It's a special time of year in the Adirondacks. Maple time.

It's only in a small slice of North America, in early spring, that you can experience the sights, scents, and tastes of real maple syrup as it goes from tree to pancake. The specific climate of chilly nights and sunny warm days gets the sap running: both for the sugar maples, and the people. That is one of the appeals of our annual Maple Weekends, which are the second and third weekends of March. 

Sugarhouse steam

Come smell the intoxicating sugary steam from the boiler vat in the sugarhouse. It scents the air nearby, but the real potent stuff is inside the warm sugarhouse.

Mmmmm. Once enjoyed, never forgotten.

Tour a sugarhouse, watch trees get tapped, chat about the science, and enjoy the art. Different grades of maple offer different flavors; come taste for yourselves.

There are also goodies. Tasty treats are a Maple Weekend tradition, from pancakes and waffles to donuts and maple sugar candy.

Nothing tastes like maple!

Lake Placid's many chefs like to come up with new and creative ways to incorporate the subtle flavors of maple into their cooking. The palette of possibilities range from meat and vegetables to unique appetizers and classic Adirondack-style desserts.

Many of our fine dining establishments and also our pubs and taverns will be featuring this many-layered flavor in their spring specials.

Our chefs get creative with maple syrup this time of year, do try something different at our restaurants.

For real sugarhouse tours, there are two great places to go in the Lake Placid area. Both of them offer their own artisan maple products, too.

Uihlein Forest

The Uihlein Sugar Maple Station is part of the Cornell University Sugar Maple Program. It is a scientific and educational program, part of the New York State College of Agriculture and Life Sciences, which is focused on conserving and developing this natural resource.

Native Americans were the first to tap maple trees, and this venerable tradition continues, with a side of new science.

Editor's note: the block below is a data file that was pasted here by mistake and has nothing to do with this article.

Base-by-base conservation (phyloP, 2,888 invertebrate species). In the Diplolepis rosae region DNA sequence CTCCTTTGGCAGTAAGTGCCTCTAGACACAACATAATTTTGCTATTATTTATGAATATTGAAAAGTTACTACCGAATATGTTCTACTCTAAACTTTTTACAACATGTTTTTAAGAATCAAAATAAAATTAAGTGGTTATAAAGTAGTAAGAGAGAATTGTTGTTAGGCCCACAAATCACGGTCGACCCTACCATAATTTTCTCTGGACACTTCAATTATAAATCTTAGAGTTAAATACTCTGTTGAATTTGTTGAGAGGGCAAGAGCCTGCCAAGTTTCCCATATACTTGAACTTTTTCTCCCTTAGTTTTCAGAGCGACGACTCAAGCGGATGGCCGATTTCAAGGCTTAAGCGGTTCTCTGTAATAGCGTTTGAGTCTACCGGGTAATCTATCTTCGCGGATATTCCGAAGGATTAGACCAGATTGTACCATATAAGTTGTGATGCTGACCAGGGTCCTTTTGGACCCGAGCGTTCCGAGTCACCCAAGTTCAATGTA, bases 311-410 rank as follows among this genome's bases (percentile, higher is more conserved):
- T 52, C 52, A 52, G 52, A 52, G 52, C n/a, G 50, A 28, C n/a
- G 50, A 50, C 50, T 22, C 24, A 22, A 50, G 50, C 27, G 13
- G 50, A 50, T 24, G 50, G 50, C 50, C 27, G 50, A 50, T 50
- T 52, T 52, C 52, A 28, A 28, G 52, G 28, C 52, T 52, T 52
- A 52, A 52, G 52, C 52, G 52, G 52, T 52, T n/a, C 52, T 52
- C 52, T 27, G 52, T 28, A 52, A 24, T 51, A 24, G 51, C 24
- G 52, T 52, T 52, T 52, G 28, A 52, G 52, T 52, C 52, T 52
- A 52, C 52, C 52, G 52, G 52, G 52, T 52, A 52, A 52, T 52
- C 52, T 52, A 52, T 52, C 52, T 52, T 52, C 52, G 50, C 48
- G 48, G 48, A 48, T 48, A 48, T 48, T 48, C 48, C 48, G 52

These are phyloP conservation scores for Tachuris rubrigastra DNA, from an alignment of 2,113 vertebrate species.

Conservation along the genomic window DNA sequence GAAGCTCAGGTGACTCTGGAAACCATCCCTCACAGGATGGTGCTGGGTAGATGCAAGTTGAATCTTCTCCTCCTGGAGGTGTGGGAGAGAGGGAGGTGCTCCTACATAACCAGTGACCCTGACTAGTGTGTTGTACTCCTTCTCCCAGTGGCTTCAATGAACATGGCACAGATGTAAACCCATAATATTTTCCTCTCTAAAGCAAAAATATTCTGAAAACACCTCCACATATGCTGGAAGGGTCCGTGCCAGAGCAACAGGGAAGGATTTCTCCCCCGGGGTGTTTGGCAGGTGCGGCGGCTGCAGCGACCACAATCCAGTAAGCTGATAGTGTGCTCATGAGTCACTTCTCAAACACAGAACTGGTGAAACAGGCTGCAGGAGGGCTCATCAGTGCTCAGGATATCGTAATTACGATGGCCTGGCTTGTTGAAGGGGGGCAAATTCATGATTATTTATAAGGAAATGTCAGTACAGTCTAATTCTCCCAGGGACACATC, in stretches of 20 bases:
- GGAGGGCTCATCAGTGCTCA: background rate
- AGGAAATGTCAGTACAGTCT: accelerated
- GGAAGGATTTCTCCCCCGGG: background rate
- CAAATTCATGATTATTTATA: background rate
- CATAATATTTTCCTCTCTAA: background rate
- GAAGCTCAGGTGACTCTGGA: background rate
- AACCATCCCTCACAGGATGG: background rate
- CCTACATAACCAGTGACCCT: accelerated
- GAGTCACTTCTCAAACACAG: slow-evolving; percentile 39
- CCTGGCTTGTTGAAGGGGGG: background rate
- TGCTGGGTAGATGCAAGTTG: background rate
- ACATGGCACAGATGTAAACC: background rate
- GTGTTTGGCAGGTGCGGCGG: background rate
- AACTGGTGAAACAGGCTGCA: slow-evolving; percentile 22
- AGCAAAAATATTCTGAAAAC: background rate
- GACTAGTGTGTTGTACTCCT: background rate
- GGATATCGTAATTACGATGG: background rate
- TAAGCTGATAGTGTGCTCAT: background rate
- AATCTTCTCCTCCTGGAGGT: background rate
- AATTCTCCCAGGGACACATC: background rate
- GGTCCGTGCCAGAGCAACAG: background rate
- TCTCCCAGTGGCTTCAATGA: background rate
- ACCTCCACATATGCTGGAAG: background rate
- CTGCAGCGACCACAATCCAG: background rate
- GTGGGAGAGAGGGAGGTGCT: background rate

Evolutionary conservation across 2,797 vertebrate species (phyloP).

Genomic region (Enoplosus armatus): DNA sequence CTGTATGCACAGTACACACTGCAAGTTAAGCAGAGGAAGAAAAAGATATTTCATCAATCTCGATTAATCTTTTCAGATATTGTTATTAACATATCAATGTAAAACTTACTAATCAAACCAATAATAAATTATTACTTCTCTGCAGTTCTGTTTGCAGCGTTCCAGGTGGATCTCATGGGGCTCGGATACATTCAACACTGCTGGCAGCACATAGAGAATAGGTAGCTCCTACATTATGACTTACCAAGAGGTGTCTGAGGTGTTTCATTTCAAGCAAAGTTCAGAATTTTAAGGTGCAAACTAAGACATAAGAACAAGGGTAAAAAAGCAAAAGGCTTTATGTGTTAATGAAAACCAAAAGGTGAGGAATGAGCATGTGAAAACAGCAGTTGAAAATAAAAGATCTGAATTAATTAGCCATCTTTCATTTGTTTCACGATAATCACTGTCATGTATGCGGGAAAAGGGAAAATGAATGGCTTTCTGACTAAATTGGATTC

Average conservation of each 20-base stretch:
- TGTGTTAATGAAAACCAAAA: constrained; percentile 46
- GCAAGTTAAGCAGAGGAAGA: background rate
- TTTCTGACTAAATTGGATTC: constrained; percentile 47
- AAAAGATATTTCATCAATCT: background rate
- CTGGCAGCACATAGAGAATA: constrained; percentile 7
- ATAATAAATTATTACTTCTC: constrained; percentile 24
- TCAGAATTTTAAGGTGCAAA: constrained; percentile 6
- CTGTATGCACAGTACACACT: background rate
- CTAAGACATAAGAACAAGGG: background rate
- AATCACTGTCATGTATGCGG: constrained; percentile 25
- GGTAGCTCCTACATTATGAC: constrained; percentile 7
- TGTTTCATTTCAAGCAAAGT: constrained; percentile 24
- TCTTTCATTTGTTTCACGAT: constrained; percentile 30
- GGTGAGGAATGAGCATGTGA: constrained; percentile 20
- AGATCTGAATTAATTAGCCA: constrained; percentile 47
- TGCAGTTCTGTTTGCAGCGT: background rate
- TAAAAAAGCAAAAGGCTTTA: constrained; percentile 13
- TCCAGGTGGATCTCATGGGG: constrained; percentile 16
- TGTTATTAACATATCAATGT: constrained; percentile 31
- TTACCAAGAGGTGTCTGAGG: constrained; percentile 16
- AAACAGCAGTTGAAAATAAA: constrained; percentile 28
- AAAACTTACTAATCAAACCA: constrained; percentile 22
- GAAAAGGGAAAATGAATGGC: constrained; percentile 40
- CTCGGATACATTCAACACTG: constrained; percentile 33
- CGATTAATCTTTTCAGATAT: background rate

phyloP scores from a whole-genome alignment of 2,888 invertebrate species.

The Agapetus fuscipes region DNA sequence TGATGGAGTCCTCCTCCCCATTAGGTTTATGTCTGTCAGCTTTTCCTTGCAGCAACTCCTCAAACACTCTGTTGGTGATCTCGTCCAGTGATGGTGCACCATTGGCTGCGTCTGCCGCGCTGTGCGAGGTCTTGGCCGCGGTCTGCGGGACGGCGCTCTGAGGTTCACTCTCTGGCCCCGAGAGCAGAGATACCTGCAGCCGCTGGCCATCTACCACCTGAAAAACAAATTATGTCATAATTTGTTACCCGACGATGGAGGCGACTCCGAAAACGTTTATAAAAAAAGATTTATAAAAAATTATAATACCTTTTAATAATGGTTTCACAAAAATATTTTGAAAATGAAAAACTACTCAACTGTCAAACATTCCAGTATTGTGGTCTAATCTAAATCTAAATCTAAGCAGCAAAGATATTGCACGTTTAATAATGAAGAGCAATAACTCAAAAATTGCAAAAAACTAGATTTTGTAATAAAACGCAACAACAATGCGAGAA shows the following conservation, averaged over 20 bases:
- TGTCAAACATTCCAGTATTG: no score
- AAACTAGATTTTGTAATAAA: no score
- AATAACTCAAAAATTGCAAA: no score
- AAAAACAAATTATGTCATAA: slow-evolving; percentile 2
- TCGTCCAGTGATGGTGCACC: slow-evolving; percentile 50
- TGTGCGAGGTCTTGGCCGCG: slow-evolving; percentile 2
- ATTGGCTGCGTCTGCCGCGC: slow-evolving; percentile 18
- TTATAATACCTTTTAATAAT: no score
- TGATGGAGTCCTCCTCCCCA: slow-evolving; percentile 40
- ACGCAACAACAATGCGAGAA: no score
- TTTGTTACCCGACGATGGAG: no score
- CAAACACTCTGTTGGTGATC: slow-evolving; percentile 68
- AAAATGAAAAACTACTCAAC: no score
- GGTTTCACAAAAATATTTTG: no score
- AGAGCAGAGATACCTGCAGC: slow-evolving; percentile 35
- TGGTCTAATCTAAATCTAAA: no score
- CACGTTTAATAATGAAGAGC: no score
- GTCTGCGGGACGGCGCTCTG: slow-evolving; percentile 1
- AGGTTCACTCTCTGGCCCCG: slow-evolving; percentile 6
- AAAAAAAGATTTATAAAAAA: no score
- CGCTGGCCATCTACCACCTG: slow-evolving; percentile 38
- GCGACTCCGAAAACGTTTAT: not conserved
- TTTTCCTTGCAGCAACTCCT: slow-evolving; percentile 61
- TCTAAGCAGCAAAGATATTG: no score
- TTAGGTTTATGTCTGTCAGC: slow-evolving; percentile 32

From the Native American birchbark bucket to the modern tapping method where a tube carries the sap to to the sugarhouse.

The latest innovation is lacing the forest with pale blue vacuum tubes, which carry the sap right into the sugarhouse. The sealed tubes also keep the sap clean and uncontaminated.

The sugarhouse, just off the scenic Bear Cub Road, is on 200+ acres of forest which serves as an outdoor laboratory. There are studies of maple syrup production, and managing forests in sustainable ways. They cultivate genetically improved, high sap sugar content, maple trees. They also explore the possibilities of birch sap, with its delicate flavor and interesting mix of micronutrients.

Learn the different densities, and flavors, of the maple syrup grades.

Yes, nutrition is one of the appeals of maple syrup. Unlike more processed forms of sweetness, 1 tablespoon of maple syrup contains 1% of the RDA for calcium, iron, magnesium, potassium, and copper, 6% of your needed zinc, and a whopping 33% of manganese. Still, it's a sweetener — think of it as a natural condiment and a wonderful flavor boost.

Products from the Uihlein Forest’s 6,000 sugar maple taps and 600 birch taps directly support the long-term research and extension efforts of the Cornell Maple Program. They boil, grade, and market items which show off maple's tasty versatility.

Most of the maple syrup production and related research takes place from late February to late April. One of the great things about Maple Weekends is how participating sugarhouses will be open both days, from 10 a.m. to 4 p.m.

Black Rooster Maple

Much of the time, Black Rooster Maple is a little store on Route 73 in Keene. This family owned and operated maple sugaring farm transforms itself into a destination for Maple Weekends.

They started with their own six trees, but as Kirk Bassarab admits, "It gets addicting." With wife Kristy and daughter Ryleigh, they have expanded to 1,000 Adirondack sugar maple trees which lets them create plenty of their own maple products.

Black Rooster Maple is named for the their rooster, who wears a top hat.

The name was inspired by their rooster, Black, who was literally being henpicked by his flock of Rhode Island Red hens. He had a clump of white feathers on top of his head which was a natural target. To protect Black's vulnerable noggin, Kirk shaped a piece of black electrical tape to cover the feathers and remove the temptation.

The shape that worked looked like a top hat. But Black always dresses formally, anyway.

See the

Keene is a fine scenic drive, as it is beautifully situated in the lap of the High Peaks, with its dramatic rock faces, scenic rivers, and fine hiking. Browse the cute shops, dining spots, and scenic photo opportunities of this charming town.

Spring is a delightful "wake from hibernation" time with bright days and the opportunity to enjoy brisk air and sunglasses at the same time. Plan a fun getaway with your choice of lodging. Don't miss the maple store at South Meadow Farms Maple Sugarworks and other local maple items in many of our gourmet and gift shops.

This week in related ADK stories:

Feeling sappy

Insider’s guide to Whiteface trails

Bloody Pond & wonderful waterfalls

Maple and Mark Twain

Lodging neighbors: stay & explore

P-2’s pub history

Speculator for the summer